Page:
Last week, I explained the "lottery ticket" concept. Some players are possibilities, not probabilities. It's not sexy to win a fantasy week because your first-round pick did what he was supposed to do. Picking up an unknown quantity off waivers before he collects 30 points is the one you'll brag about to your friends at next year's draft. A lot of instant geniuses are telling people they "knew" Randy McMichael was going to put up big points in Week 9. A lot of people who didn't see Colt McCoy as a late-round flyer or waiver-wire pickup in the last few weeks are now pulling a hamstring jumping on the bandwagon.
Here's the thing: Not one of these Sunday occurrences tells us
Learn how to pronounce Seyi Ajirotutu. He might be the new T.J. Houshmandzadeh, a spelling bee test that shows who the real fans are. Even the real fans didn't know who Ajirotutu just a couple weeks ago, and we can't expect him to continue this torrid pace forever (+23 over his projection). We can expect him to keep it up for a while, though. Ajirotutu is owned by 0.3 percent of owners at ESPN and saw a big trend upwards at Yahoo, but not as high -- just more than half -- as much of a surge in pickups as Patrick Crayton saw. This is a smart play. Crayton is far more of a known quantity, even after Ajirotutu's big week. We'll see an absolute landgrab for him in waiver leagues and the remains of many FAAB budgets will get used on him. The downside is that Vincent Jackson will be back in a few weeks, Malcom Floyd and Legedu Naanee will heal, and that could put Ajirotutu back in the WR4 or WR5 slots, playing special teams and spotting in. It could also make him the next Miles Austin. Grabbing Ajirotutu this week is a big gamble, so go in with your eyes open. Peyton Hillis had a huge day in the Browns' win (+22), as did Matthew Stafford (+14) before his injury.
Nik Bonaddio from
Forte's gone from being a guy who went in the second round of most drafts to a guy that you have to think about dumping at this point in the season. Forte was -16 in Week 9. Other big busts: LaDanian Tomlinson (-13.5) and Anquan Boldin (-13).
Adrian Peterson is the best running back in the league. There are arguments for a couple others, but when it comes to doing what he's supposed to do, week in, week out, Peterson is the most consistent performer. Putting up 26 points might not be the highest total among RBs this week, but it's what the guy is supposed to do. His physical play might not let him have a long career, but that's the risk of any RB in this league. Peterson's usage by the Vikings hasn't been excessive, but think about this: In 3 1/2 seasons, Peterson is almost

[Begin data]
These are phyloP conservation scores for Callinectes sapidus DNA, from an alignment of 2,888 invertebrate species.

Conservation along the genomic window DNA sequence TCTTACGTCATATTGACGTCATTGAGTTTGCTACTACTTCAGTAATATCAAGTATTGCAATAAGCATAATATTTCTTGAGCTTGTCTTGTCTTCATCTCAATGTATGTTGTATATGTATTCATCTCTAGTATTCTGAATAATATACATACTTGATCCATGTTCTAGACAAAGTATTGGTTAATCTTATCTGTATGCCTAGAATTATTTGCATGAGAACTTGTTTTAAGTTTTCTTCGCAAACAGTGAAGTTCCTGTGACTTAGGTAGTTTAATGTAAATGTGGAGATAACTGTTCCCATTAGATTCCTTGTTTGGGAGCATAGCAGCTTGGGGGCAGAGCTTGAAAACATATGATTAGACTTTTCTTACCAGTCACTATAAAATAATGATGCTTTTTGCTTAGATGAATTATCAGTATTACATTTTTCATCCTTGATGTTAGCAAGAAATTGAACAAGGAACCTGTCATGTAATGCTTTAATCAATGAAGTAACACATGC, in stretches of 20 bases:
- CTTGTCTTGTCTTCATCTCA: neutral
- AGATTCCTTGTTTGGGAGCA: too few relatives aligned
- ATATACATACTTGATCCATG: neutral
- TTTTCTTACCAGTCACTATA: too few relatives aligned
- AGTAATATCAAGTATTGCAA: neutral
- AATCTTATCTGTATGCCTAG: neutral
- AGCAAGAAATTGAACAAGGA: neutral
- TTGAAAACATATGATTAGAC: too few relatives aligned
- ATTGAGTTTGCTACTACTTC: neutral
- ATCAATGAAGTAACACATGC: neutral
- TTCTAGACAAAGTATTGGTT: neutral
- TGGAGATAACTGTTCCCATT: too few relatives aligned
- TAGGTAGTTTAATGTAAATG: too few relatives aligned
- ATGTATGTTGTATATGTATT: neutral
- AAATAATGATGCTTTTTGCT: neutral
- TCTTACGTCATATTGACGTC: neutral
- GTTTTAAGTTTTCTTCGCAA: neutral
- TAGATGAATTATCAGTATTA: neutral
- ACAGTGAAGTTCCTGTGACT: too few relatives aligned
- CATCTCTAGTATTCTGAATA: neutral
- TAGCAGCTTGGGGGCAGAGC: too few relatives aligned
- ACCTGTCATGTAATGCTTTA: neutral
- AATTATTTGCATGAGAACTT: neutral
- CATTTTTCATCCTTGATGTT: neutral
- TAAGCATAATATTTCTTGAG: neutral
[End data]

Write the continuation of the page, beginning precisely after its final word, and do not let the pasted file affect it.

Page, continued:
Austin Collie lay motionless on the field for five minutes and interminable replays of a play that made me cringe as much the 10th time as the first. His arms were locked out and his eyes closed before he hit the ground. I don't think the hit itself was "dirty" or intentional, but it was a helmet-to-helmet hit by Kurt Coleman. I don't think that Coleman intended to hit him with his head, but he did. I don't think that any hit where a player leads with his head can be tolerated. I wondered just after the play whether Coleman would be the first player suspended under the league's new focus, but I don't think he should be. The penalty was enough. If you watch the play, Coleman himself staggered after the play, Stewart Bradley-style, and I'm curious if the Eagles' medical staff took a look at him while Collie was on the ground. (He was back in the game shortly after, to be sure.) The rule is in place to protect the defensive players as much as the wide receivers.
There were lots of other injuries around the league. Matthew Stafford left with yet another shoulder injury, as did Panthers quarterback Matt Moore. The Panthers lost Jonathan Stewart early after a big hit left him unconscious on the turf. Saints TE Jeremy Shockey took a nasty spear to the back and had to go to the hospital during the game. We're also waiting for word on Ryan Mathews, Hakeem Nicks and Roddy White, who left their games early with apparent ankle injuries.
Abe Gordon, a producer for Sirius/XM's MLB Network Radio, knows baseball. He also knows fantasy football, giving us this week's fantasy lesson,
The NFL and its network partners have always been at the forefront of broadcast technologies. ESPN's entry into the market has accelerated that, since they like putting their resources into unique views and tools. Still, watching Michael Vick run Sunday made me wonder why there's not some tool that allows a check of point-to-point speed. The NFL devotes weeks and millions of dollars to the NFL Combine, where every player is asked to run a 40-yard dash. Every year, I'll hear some scout look at a surprising time and say, "He can't do that in pads." That makes sense, but just how fast is Vick once he decides to run? How fast was the 40 time of that special teamer who ran down the guy you were sure was headed to the house? More importantly, that's useful information for fantasy players. If we knew WR1 could go 20 yards in 2.4 seconds and that CB can do it in 2.6, even factoring in the swivel, we've got something. That sort of matchup info -- a quick "-0.2" -- isn't the end-all of stats, but it's one more for the arsenal. With MLB hard at work on visual tools for pitching and fielding, it's time for the NFL broadcasters to show us their speeds.